Tuesday, March 20, 2012

Artichoke and Feta Tarts

I like a photography challenge, especially if it's food related.  I've participated in a few on Flickr in the past. I came across a monthly food styling and photography challenge by Jungle Frog Cooking via a Google+ contact and decided to participate in this month's challenge. Each month a recipe and photo are provided from Donna Hay Magazine and the challenge is to make the recipe and duplicate the photo. Minor alterations are ok but it should look similar to the photo used in the magazine. Sounds like fun right? You can get more details/rules for the contest on the Donna Hay Styling and Photography Challenge page.

Artichoke and Feta Tarts is the 7th challenge and it appears to be an easy one compared to some of the ones they've done in the past. The recipe was very simple.  It's always the easy recipes I seem to mess up.  I did read through all of the instructions before starting but didn't follow the instructions as carefully as I should have.

My first goof was putting the peas and tomatoes on the puff pastry before baking it.  I was thinking they would be baked too but I was wrong. Luckily I realized this mistake just before putting them in the oven so I was able to scrape off most of the tomatoes and peas but didn't get all of peas.  You'll notice a few brown wrinkled peas in the photo, sure I could have picked them off but I figured it would add to the photo and be a little different than the other submissions.

My second goof was on the temperature of the oven.  I saw 200 degrees in the recipe and so I set my oven to 200 degrees, baked the puff pastry for 14 minutes as suggested but it was not puffing up. at. all.  I checked the recipe again to make sure I got the temperature right and sure enough it said 200 degrees but wait what is that after 200?  Yeah that's a C meaning Celsius. Doh!  So I cranked up the heat to 400 and cooked it a while longer and it puffed up and was nice and golden brown and flakey like it should be. Whew!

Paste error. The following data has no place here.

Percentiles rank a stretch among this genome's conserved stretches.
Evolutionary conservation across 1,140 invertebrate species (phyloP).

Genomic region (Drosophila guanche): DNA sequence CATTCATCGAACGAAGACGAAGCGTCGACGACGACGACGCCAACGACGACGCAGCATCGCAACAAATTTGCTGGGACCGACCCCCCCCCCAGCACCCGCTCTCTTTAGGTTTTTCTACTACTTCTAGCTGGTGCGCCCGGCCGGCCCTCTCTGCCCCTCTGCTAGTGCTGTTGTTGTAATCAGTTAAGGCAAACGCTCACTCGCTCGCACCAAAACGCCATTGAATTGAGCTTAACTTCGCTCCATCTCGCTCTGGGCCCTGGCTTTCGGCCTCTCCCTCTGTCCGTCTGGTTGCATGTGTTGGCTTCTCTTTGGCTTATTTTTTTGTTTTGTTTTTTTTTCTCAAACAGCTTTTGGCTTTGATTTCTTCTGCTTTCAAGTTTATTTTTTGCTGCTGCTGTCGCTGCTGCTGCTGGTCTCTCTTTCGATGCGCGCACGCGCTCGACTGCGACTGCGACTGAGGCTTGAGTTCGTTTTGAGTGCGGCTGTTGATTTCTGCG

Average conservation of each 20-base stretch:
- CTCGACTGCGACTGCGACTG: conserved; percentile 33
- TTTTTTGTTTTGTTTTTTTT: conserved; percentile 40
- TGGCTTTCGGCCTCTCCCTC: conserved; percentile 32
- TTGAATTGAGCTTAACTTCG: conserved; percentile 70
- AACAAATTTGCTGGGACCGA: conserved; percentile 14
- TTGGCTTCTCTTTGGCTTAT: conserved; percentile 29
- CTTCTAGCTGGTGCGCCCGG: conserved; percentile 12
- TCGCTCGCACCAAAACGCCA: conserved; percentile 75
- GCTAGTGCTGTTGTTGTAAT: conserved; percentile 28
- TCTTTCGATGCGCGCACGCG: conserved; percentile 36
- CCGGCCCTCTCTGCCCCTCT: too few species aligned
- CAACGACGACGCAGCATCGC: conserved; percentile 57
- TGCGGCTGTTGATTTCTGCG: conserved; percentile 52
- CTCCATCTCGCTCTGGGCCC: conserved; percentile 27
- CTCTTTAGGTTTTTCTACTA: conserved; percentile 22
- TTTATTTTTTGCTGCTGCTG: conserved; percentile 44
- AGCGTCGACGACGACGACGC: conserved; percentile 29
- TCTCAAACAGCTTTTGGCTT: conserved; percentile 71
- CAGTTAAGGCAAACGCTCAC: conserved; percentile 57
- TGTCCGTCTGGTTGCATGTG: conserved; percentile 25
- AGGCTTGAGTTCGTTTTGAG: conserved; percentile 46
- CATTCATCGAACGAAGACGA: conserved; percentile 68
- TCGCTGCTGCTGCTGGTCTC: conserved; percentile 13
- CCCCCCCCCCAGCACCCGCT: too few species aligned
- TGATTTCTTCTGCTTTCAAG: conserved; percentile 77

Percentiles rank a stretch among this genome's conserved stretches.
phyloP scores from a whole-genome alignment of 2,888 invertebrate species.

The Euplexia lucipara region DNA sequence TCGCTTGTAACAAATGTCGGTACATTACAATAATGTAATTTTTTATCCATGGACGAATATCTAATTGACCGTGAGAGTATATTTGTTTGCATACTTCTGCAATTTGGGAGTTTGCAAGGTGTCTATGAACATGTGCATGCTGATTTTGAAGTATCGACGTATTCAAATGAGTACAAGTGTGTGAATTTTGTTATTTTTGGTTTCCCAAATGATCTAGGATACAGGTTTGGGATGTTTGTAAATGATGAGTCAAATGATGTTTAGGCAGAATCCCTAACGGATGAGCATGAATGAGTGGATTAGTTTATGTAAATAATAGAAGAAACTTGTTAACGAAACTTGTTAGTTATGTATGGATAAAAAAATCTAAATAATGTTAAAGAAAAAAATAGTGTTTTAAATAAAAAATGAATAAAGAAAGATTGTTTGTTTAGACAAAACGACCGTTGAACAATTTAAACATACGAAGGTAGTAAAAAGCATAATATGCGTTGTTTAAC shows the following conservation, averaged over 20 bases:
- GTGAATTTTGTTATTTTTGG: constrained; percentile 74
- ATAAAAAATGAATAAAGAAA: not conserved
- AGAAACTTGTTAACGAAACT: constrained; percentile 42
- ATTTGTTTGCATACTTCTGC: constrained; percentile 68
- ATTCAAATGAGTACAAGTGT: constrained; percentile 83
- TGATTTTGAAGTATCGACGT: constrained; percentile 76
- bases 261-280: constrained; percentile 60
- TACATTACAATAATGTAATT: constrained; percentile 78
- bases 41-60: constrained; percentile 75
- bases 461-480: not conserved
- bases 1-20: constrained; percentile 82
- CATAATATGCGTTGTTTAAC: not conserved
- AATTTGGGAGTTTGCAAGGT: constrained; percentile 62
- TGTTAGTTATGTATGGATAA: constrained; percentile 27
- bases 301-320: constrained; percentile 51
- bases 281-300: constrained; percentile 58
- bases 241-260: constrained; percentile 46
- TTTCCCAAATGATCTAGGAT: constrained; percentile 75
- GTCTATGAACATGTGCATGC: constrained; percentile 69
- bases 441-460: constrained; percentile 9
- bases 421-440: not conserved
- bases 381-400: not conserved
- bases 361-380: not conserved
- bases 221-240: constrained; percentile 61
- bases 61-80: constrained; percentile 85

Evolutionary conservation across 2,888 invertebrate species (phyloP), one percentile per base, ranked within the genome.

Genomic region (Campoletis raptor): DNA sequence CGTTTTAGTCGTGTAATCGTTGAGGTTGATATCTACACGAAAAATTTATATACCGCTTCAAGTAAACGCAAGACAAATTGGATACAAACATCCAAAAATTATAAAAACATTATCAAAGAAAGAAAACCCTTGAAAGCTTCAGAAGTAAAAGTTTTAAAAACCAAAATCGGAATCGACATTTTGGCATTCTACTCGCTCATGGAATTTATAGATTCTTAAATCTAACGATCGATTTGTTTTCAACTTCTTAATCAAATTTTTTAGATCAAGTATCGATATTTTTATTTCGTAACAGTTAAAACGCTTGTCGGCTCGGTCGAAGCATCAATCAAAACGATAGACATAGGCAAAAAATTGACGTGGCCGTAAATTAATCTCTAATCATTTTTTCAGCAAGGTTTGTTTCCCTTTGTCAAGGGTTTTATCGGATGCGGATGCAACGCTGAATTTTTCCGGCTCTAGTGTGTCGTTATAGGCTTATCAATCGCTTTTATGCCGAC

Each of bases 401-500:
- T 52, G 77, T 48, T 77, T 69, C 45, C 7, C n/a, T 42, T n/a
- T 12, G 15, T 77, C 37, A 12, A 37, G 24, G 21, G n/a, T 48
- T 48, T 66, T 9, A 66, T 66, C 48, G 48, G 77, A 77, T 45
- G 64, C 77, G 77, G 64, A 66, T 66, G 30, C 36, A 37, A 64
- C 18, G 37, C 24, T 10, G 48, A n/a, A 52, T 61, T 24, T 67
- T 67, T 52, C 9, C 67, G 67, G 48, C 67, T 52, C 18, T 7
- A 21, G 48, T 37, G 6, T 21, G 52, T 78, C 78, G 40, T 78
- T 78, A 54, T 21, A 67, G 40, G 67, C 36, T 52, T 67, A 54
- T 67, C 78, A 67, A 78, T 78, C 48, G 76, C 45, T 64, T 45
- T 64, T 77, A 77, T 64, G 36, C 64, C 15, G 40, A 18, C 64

I made some minor changes to the original recipe.  I used grape tomatoes rather than cherry tomatoes.  I left out the white balsamic vinegar and I used much less feta cheese than instructed.  250g is more than a small tub of crumbled feta and I only used about half of one.  I wasn't sure how 62g would even fit on one square of puff pastry. Cheese isn't really in my diet and neither is the puff  pasty so I did cheat a little for this little project.

I styled the tarts pretty closely to how they were styled in the original photo.  I used a two light setup on my dining room table.  I used Metz strobes on each side of the table, both set at 1/4 power.  One was shot through an umbrella and the other bounced into an umbrella and triggered them using Pocket Wizard Plus II's.  I put my tripod on the table and carefully weighed down two of the legs with diving ankle weights so it wouldn't tip over from the weight of the camera.  I used a step ladder to frame the shot in live view and triggered the shutter with a remote.

Camera Equipment: Olympus E-5 with 12-60mm lens
Settings: 30mm, F5.6, 1/60, ISO 200.
Setup Shot
Artichoke and Feta Tarts Recipe
Serves: 4
Prep time: 10 minutes
Cook time: 15 minutes
Total time: 25 minutes

  • 1 sheet store bought puff pastry (thawed)
  • 250g feta (crumbled)
  • 4 artichoke hearts (marinated and halved)
  • 1 egg (lightly beaten)
  • 100g mixed cherry tomatoes (halved)
  • 120g frozen peas (thawed)
  • 1/4 cup mint leaves
  • olive oil (for drizzling)
  • white balsamic vinegar (for drizzling)
Preheat oven to 200 C (390 F). Cut the pastry into 4 squares and score a 1 cm border around each square. Place the square on a baking tray lined with non stick baking paper and top with feta and artichoke. Brush the pastry borers with the egg and bake for 12-14 minutes or until golden
Place the tomato, peas and mint in a medium bowl, drizzle with olive oil and white balsamic and toss to combine. Top the tarts with the tomatoe salad to serve.

Original Magazine Photo
Artichoke and Feta Tarts
My Version
Artichoke and Tomatoes Tomatoes and Peas

Monday, March 12, 2012

Whole Foods Lynnwood Opening